Nothing is more dangerous than a friend without discretion; even a prudent enemy is preferable. Jean de La Fontaine, French poet
This will come as no surprise to anyone who knows me but at various times in my life, and in various circumstances, I have been known to have a big mouth. I have said things that I probably should have held back on. I have given my opinion when it wasn't necessary and, I'm sure, not particularly welcome. I have commented when a comment wasn't required and I have, I am sorry and embarrassed to say, engaged in conversation that could only be referred to as gossip.
I have been guilty of a lack of discretion.
I am not the only one guilty of this. We see that lack of discretion everywhere - 'reality' television programs, the news of public figures and politicians and their sexual indiscretions, 'fashion' choices of teenagers as well as posts on Facebook, Twitter, Instagram and all other forms of social media. The fact that I am not alone in this poor behavior is little comfort.
As I have spent more time in self-evaluation, I have become more and more conscious of the impact of my words. I have also become more thoughtful and cautious about what I think I need to say in any given circumstance. I'm sure that this habit can be annoying at times. When someone is always carefully choosing their words, it can be taken as self-absorption, self-aggrandizement, or even as an attempt at deception. I have been known to say, and people have said it to me, "Just spit it out!" Always measuring your words can put a barrier between people.
In relationships where there is trust and deep knowing, that practice of "just spit it out" can become a habit - in many cases a welcome one. However, even the most solid relationships need care and nurturing. We can become so certain of our own interpretation of 'the truth' that we convince ourselves that our lack of discretion isjustified. Henri Frederic Amiel, a Swiss philosopher put it this way: "Mutual respect implies discretion and reserve, even in love itself; it means preserving as much liberty as possible to those whose life we share. We must distrust our instinct of intervention, for the desire to make one's own will prevail is often disguised under the mask of solicitude." Just because people choose to share their lives with us that doesn't give us carte blanche to speak aloud to others things that can be hurtful, even if we deem it to be true or in someone's best interests.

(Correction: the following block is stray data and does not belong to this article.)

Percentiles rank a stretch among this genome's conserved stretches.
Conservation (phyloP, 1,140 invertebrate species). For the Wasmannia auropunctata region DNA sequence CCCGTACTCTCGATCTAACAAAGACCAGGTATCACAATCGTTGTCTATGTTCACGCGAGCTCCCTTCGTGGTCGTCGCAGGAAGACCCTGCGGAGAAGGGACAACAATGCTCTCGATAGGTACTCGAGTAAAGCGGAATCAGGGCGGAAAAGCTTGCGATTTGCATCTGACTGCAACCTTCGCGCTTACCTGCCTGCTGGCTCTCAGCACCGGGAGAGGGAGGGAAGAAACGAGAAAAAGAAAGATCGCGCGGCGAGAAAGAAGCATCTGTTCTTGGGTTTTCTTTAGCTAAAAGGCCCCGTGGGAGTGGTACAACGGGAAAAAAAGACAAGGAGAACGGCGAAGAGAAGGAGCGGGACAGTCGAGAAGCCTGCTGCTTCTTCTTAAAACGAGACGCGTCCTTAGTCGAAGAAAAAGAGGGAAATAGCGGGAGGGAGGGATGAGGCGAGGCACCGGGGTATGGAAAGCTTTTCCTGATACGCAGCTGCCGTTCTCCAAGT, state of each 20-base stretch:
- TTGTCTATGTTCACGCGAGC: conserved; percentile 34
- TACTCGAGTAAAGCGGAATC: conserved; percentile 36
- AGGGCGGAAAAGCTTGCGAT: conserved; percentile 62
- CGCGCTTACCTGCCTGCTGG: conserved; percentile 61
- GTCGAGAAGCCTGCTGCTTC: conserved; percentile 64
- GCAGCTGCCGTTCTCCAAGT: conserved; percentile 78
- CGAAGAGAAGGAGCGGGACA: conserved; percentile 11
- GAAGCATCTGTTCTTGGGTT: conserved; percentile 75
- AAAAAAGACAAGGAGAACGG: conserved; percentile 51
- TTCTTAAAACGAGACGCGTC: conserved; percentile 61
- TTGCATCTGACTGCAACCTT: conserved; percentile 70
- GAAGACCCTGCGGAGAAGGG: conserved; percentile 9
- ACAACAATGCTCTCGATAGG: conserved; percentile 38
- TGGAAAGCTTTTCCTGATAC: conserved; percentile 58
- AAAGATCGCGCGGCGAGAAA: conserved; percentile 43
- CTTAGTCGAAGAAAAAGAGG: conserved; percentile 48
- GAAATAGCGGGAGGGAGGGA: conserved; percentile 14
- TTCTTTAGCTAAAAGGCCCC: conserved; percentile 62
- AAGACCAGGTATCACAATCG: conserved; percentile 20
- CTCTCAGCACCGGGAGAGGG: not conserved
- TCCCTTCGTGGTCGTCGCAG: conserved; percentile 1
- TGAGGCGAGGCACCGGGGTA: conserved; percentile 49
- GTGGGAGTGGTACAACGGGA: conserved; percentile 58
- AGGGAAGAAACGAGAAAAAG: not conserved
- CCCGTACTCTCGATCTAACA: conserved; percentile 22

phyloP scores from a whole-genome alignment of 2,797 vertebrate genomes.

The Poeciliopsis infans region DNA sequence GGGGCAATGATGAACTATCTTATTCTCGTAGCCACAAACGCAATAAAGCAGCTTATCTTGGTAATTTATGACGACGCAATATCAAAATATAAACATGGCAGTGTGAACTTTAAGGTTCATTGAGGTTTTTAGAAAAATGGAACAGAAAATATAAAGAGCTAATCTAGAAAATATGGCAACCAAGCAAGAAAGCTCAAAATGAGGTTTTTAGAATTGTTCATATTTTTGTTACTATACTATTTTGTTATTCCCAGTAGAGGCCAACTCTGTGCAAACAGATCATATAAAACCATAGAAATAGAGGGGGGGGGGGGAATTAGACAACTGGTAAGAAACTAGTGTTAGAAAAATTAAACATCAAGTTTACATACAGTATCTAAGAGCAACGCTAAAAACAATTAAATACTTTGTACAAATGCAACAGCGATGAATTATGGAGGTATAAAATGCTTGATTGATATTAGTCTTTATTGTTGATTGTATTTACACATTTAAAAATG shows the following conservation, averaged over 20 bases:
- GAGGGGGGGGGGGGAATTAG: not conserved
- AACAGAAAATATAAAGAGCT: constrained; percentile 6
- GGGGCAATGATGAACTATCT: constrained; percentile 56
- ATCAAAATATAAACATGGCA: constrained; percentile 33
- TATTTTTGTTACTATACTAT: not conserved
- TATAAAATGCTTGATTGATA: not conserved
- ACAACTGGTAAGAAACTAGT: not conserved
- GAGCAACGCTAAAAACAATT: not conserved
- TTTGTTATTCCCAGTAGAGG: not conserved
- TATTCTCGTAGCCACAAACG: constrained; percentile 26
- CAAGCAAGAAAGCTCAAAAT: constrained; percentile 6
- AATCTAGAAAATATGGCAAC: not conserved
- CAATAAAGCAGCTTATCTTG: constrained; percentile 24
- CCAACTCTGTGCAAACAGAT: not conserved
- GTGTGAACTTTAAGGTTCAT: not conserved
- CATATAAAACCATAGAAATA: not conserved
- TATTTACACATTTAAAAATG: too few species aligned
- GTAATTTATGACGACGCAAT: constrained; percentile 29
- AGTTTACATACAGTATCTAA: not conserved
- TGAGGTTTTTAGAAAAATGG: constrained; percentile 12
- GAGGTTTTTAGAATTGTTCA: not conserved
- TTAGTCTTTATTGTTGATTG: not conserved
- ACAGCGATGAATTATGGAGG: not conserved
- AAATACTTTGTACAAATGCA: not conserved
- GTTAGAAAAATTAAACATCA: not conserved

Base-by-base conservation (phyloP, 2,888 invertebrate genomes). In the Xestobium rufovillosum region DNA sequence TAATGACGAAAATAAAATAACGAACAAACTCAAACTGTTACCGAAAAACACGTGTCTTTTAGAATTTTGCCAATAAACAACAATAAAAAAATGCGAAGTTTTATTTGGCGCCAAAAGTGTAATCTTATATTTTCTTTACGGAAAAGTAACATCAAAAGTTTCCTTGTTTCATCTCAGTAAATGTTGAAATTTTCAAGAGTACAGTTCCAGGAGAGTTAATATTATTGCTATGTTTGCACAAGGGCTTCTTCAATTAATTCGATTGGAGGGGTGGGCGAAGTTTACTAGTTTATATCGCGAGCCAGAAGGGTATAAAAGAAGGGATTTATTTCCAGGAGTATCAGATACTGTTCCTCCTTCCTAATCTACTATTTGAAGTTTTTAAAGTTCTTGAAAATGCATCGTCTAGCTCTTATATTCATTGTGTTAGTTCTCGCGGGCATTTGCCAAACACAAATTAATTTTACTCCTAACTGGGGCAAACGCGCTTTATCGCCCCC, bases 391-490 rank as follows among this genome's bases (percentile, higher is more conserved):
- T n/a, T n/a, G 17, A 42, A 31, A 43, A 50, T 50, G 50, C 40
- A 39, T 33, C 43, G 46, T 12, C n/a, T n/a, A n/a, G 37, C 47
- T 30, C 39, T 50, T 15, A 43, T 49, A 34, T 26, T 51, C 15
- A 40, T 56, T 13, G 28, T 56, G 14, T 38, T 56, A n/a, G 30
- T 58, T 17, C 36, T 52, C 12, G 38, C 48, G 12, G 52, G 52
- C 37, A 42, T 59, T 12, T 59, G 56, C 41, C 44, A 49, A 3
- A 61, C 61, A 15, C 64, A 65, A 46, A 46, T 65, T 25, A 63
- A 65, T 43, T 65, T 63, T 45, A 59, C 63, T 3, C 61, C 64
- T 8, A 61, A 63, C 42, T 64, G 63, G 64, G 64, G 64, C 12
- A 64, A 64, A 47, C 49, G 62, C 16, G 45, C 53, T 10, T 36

Recently I have been witness to the fallout of another's lack of discretion. It has been painful to watch. Hurt, betrayal, confusion, grief, anger -- all of those things have been the result of this lack of discretion - this violation of confidence. Self-confidence has been battered, reputations have been harmed, and relationships have been damaged - perhaps irrevocably.
I can certainly understand the mistake. As I say, I have made that mistake myself. At times the desire to share what you believe to be truth can feel overwhelming. If the circumstance is that you believe you have been wronged, 'setting the record straight' can make a lack of discretion seem justifiable. In the end, though, I can't help but believe that such a 'victory' is a hollow one.